- 2015 Federal Election
COLUMN: Cutting through tree policy
Surrey’s tree retention policy is working, sort of – but developers and savvy landowners continue to find ways to drive logging trucks through it.
There is no question that most developers are trying harder to preserve at least some trees. This is particularly true if the property is being developed for apartments or townhouses, as there is usually a large enough piece of land not affected by building footprints.
However, where standalone homes (theoretically known as single-family) are being built, trees are rarely retained. In East Clayton, which is a poster child for a number of bad planning and development decisions, hardly a tree that existed 10 years ago remains standing. This despite a tree retention bylaw that came into force in 2006.
Why? The tiny size of the lots; the fact that many homes have coach houses attached; and the unwillingness on the part of most developers to even think about tree preservation. There are a few shining exceptions, but they are rare.
On the former Bose farm, which was the focus of much public anger about tree-cutting, some trees were preserved. However, as much of the land is being developed for standalone houses, the number of trees preserved on individual lots is minimal.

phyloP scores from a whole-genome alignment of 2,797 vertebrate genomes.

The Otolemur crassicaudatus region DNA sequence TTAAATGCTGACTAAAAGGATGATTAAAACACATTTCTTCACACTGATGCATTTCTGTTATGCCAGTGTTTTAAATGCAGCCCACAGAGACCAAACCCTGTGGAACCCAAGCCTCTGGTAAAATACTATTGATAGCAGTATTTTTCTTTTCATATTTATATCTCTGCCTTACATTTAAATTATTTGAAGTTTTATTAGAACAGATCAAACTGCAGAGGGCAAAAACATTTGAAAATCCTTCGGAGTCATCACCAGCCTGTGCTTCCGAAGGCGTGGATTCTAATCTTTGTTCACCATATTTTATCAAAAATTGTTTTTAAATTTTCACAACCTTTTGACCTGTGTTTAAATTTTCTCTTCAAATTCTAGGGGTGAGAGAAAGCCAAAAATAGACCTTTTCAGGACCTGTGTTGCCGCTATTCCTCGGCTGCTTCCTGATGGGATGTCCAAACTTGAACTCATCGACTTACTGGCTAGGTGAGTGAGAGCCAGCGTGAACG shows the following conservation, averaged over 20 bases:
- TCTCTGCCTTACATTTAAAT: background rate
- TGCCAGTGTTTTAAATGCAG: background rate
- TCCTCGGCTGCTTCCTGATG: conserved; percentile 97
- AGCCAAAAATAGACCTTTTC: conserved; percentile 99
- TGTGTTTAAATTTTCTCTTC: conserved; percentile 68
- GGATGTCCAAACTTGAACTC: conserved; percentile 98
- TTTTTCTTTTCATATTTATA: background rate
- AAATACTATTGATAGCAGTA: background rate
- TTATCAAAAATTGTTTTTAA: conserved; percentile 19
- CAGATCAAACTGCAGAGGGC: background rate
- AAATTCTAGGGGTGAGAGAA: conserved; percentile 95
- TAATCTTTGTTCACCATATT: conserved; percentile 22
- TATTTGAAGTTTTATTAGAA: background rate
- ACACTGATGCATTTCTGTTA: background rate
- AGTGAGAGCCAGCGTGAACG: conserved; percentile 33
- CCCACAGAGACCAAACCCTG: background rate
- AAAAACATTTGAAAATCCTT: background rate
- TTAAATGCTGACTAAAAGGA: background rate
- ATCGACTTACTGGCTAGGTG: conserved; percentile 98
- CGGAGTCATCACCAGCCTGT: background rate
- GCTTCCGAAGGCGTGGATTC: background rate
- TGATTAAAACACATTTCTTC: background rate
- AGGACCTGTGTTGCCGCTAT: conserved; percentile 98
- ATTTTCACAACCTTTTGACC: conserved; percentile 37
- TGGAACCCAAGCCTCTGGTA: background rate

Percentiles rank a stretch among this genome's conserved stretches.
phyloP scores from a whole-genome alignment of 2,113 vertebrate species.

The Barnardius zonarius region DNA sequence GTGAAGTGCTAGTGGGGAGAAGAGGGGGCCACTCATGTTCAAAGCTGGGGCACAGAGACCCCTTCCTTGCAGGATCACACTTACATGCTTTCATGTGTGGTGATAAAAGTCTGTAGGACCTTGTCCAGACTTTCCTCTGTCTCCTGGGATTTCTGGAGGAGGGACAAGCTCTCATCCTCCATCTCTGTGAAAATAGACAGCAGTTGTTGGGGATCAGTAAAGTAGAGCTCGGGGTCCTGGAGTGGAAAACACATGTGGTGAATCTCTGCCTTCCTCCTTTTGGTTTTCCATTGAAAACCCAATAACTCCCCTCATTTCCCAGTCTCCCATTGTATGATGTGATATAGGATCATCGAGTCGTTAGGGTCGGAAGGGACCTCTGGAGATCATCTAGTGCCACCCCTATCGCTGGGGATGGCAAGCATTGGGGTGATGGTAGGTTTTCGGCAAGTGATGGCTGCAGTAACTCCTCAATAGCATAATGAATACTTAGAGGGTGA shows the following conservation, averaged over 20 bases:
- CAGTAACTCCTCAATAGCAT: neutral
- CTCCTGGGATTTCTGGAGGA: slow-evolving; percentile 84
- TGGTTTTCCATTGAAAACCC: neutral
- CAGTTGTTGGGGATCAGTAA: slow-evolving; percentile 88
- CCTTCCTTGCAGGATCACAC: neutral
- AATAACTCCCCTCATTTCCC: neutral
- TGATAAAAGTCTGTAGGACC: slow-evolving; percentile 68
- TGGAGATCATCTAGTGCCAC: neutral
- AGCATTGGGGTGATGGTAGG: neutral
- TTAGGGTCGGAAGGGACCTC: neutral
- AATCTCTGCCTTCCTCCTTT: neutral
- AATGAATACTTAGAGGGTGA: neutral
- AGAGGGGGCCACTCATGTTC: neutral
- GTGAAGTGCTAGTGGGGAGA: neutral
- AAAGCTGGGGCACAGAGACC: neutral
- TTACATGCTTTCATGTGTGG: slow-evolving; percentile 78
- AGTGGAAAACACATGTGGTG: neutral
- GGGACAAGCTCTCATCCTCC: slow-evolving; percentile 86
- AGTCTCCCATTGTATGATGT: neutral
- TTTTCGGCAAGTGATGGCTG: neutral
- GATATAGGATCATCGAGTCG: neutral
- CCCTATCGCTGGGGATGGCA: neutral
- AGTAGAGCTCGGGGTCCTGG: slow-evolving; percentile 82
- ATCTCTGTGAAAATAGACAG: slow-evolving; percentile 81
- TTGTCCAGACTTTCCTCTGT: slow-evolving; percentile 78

Developers have figured out how to work with the bylaw, and if necessary, pay into Surrey’s green fund so they do not have to retain or replant trees.
However, there are a number of ways around the bylaw. One of the most common is to say the land is being cleared for farm purposes. The tree preservation bylaw does not apply to land that is to be farmed. While this makes sense within the Agricultural Land Reserve, many hundreds of trees have been cut on properties outside the ALR that will be developed eventually.
I live near two such properties, and estimate that 100 or more mature trees were cut on these properties. Both are 10 acres in size, and on one, hardly a tree remains. The other is about 70 per cent clear-cut.
No permits or replacement trees are required.
The landowners get another benefit. If they do farm these properties, as they say they will, their property tax bill will drop by about 90 per cent. Provincial rules make the assessment authority evaluate these properties as farms, and this farm exemption drops property taxes to very low levels. The amount of agricultural activity required on such properties is minimal – $2,500 in farm sales in one year for properties between two and 10 acres in size. Most agricultural properties in Surrey outside the ALR fit into this category.
Then there are some landowners who simply cut trees without any regard for permits or legality. While it is hard to do this in high traffic areas where there are a lot of people, there are a surprising number of properties in Surrey that are off the beaten track.
The Surrey bylaw is hardest on legitimate property owners who wish to cut down one or two trees. A recently repealed bylaw in Vancouver allowed property owners to cut one tree per year, simply by getting a basic low-cost permit. No arbourists were required, which usually boosts the costs of the exercise.
Vancouver has dispensed with this bylaw, but such an approach would make sense in Surrey. It would still keep the worst offenders at bay, while easing the punitive nature of the current bylaw on law-abiding citizens.
The city itself is exempt from the tree preservation bylaw.
Frank Bucholtz is the editor of The Langley Times. He writes weekly for The Leader.